A cash-strapped Circuit City said it voluntarily filed for Chapter 11 bankruptcy protection last week to ensure that vendors would continue to ship it through the critical holiday selling season.
Under the provisions of the filing, the chain will continue to operate the business as a debtor in possession (DIP) with the help of $1.1 billion in financing from its current lenders, led by Bank of America.
The DIP credit facility will be reduced to $900 million after the holiday season, the filing showed.
Manufacturers' concerns over the chain's viability "escalated considerably" since it announced the closing of 155 stores earlier this month, the retailer said, despite "aggressive efforts" to secure vendor support.
The company has $3.4 billion in assets, $2.3 billion in debt and more than 100,000 creditors, according to the filing, entered by Circuit City and several affiliated entities with the United States Bankruptcy Court for the Eastern District of Virginia in Richmond, Va.
Hewlett-Packard is the chain's largest unsecured creditor, with $118.8 million in claims, followed by Samsung ($115.8 million), Sony ($60 million), LG's Zenith unit ($41.2 million) and Toshiba ($17.9 million).
Operating under the protection of Chapter 11 will provide vendors with assurances that they will be paid for merchandise received after the filing, so its stores can be sufficiently stocked for the holidays, the chain said.
The Chapter 11 reorganization will also give Circuit City "valuable additional time" to develop and execute a comprehensive corporate restructuring plan that may include further consolidation. The company said it will continue to shed leases at previously closed locations and will continue to "assess the productivity" of all stores and assets, review additional cost-cutting initiatives and explore strategic alternatives to help streamline operations.
The effort will allow the company to emerge as a stronger business, with an improved national distribution channel for its vendors and a more compelling offering for its customers, it said.
As part of the restructuring, the company laid off about 700 corporate, regional and district support personnel from its headquarters here on Nov. 7 to realign staffing levels with the 20 percent reduction in its store base to 566 locations. Together with store-level layoffs, the headcount reductions represent 20 percent of all employees.
In the filing, chief financial officer Bruce Besanko attributed Circuit City's operational losses over the past two years to a number of factors affecting all retailers, including the tightening credit markets and the resulting downturn in consumer spending. The ongoing losses forced the company to borrow $898 million against its revolving credit line, which reduced liquidity and jeopardized continued operations.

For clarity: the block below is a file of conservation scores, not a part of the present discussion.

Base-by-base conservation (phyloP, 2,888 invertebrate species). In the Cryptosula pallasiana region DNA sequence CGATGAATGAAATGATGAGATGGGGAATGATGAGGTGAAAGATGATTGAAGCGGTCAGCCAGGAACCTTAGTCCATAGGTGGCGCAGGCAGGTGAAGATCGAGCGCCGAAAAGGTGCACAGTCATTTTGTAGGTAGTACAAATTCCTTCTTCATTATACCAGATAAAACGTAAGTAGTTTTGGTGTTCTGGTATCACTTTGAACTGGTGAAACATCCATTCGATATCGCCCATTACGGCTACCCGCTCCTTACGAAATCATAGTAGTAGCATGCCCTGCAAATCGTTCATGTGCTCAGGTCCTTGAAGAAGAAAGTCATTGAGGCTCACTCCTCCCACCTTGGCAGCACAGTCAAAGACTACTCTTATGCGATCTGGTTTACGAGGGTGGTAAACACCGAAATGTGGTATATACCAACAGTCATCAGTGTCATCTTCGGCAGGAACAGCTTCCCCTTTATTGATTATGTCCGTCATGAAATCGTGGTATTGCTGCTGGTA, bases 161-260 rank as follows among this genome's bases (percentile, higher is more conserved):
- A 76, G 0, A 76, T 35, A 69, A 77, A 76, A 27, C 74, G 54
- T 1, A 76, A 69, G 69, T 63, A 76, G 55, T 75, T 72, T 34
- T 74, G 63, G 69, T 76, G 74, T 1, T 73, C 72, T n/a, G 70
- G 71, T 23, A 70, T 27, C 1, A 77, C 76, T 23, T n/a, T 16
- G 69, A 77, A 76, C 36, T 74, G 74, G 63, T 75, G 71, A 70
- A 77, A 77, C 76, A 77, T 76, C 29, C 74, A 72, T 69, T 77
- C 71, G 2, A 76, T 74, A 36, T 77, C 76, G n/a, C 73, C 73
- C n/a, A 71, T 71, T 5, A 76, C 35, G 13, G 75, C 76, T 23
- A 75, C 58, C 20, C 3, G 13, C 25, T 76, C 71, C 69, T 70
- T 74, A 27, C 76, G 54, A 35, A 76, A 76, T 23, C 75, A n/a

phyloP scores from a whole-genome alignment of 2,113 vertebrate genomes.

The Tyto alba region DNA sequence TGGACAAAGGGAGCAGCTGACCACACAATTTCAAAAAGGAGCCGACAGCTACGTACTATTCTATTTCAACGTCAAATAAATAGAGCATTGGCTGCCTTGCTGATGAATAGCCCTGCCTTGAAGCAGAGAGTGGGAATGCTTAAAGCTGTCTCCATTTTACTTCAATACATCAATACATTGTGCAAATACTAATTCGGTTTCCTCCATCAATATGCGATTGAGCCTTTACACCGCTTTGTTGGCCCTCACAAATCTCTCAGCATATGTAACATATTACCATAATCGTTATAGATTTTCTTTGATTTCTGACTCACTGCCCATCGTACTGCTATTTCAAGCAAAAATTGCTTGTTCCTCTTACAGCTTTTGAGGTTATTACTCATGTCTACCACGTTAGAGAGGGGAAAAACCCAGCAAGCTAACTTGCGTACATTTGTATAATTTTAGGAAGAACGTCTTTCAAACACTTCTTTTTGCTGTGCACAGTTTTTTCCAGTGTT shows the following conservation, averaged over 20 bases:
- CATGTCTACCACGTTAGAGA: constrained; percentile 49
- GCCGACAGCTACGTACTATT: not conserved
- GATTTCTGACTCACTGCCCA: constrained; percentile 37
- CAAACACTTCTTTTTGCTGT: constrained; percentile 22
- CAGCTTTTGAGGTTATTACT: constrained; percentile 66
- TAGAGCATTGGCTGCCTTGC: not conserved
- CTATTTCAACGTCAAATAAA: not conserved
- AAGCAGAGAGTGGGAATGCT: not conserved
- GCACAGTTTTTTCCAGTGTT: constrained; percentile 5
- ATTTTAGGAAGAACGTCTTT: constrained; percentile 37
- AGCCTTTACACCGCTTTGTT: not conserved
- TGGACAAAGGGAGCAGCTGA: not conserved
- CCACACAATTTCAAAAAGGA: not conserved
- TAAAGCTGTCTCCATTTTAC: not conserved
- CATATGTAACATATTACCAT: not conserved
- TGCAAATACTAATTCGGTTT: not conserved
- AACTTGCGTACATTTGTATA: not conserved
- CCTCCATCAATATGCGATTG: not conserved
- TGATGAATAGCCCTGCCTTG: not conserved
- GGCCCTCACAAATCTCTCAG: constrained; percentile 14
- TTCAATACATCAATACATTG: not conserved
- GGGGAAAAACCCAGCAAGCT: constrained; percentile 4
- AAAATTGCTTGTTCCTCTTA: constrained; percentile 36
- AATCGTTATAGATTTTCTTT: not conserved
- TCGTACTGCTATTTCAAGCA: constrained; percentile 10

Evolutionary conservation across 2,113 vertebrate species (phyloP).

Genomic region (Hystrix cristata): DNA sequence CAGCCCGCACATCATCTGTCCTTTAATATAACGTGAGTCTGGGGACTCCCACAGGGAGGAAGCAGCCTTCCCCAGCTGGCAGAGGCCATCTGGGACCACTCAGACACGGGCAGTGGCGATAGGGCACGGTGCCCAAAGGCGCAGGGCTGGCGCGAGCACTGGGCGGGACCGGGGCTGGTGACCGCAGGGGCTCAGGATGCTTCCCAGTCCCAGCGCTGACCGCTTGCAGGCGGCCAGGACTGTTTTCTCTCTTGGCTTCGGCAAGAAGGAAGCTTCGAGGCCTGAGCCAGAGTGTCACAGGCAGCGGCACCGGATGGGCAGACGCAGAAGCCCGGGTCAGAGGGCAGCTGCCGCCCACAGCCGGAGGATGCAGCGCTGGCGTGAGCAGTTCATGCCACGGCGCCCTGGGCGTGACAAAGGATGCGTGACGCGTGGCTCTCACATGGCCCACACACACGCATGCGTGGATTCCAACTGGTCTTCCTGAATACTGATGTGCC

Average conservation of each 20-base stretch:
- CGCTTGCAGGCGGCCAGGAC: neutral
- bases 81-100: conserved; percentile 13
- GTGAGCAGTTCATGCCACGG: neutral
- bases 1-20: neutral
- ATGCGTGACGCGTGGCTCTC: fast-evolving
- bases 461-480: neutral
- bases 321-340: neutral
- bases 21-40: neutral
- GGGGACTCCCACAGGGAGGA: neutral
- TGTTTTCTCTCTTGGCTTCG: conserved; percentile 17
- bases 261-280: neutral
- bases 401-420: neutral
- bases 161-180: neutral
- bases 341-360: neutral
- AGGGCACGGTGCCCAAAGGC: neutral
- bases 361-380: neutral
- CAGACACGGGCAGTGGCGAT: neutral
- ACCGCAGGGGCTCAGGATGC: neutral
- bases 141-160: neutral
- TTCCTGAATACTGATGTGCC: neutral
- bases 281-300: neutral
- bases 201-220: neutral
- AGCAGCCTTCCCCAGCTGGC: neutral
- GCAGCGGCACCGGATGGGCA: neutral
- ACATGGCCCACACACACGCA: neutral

In a statement, Circuit City vice chairman and acting president/CEO James Marcum said, "We recently have taken intensive measures to overcome our deteriorating liquidity position. The decision to restructure the business through a Chapter 11 filing should provide us with the opportunity to strengthen our balance sheet, create a more efficient expense structure and ultimately position the company to compete more effectively."
He continued, "We appreciate the support we have received from our lenders in the midst of such a tight credit market. With this support, we believe we have the opportunity to leverage our market position and the strength of our brand to restore Circuit City to solid financial footing."
The filing comes at an especially inopportune time for the retailer, with the start of the holiday season just more than two weeks away. In an open letter to customers posted on Circuit City's Web site, Marcum sought to shore up consumer confidence by stressing, "It is important for you to understand that this announcement does not mean that Circuit City is going out of business. Our 566 U.S. stores are operating normally, and we look forward to continuing to take care of your consumer electronics shopping needs."
Circuit City will use a portion of the new $1.1 billion DIP revolving credit facility to pay off debt from its previous $1.3 billion asset-based credit line. Both loans were packaged by a lender group that includes Bank of America, Wells Fargo and GE Capital. The DIP financing, which was approved by the bankruptcy court, provides additional immediate liquidity that will allow the company to pay vendors and other suppliers for goods and services received after the Chapter 11 filing, the retailer said.
The bankruptcy court also approved Circuit City's requests for customary authority that will enable it to continue operating the business without interruption. The approvals included the authority to make wage and salary payments, continue various benefits for employees, and to honor customer programs such as returns, exchanges and gift cards.
Separately, the New York Stock Exchange (NYSE) has suspended Circuit City's common stock following its Chapter 11 bankruptcy filing. The retailer's common stock is now trading over the counter.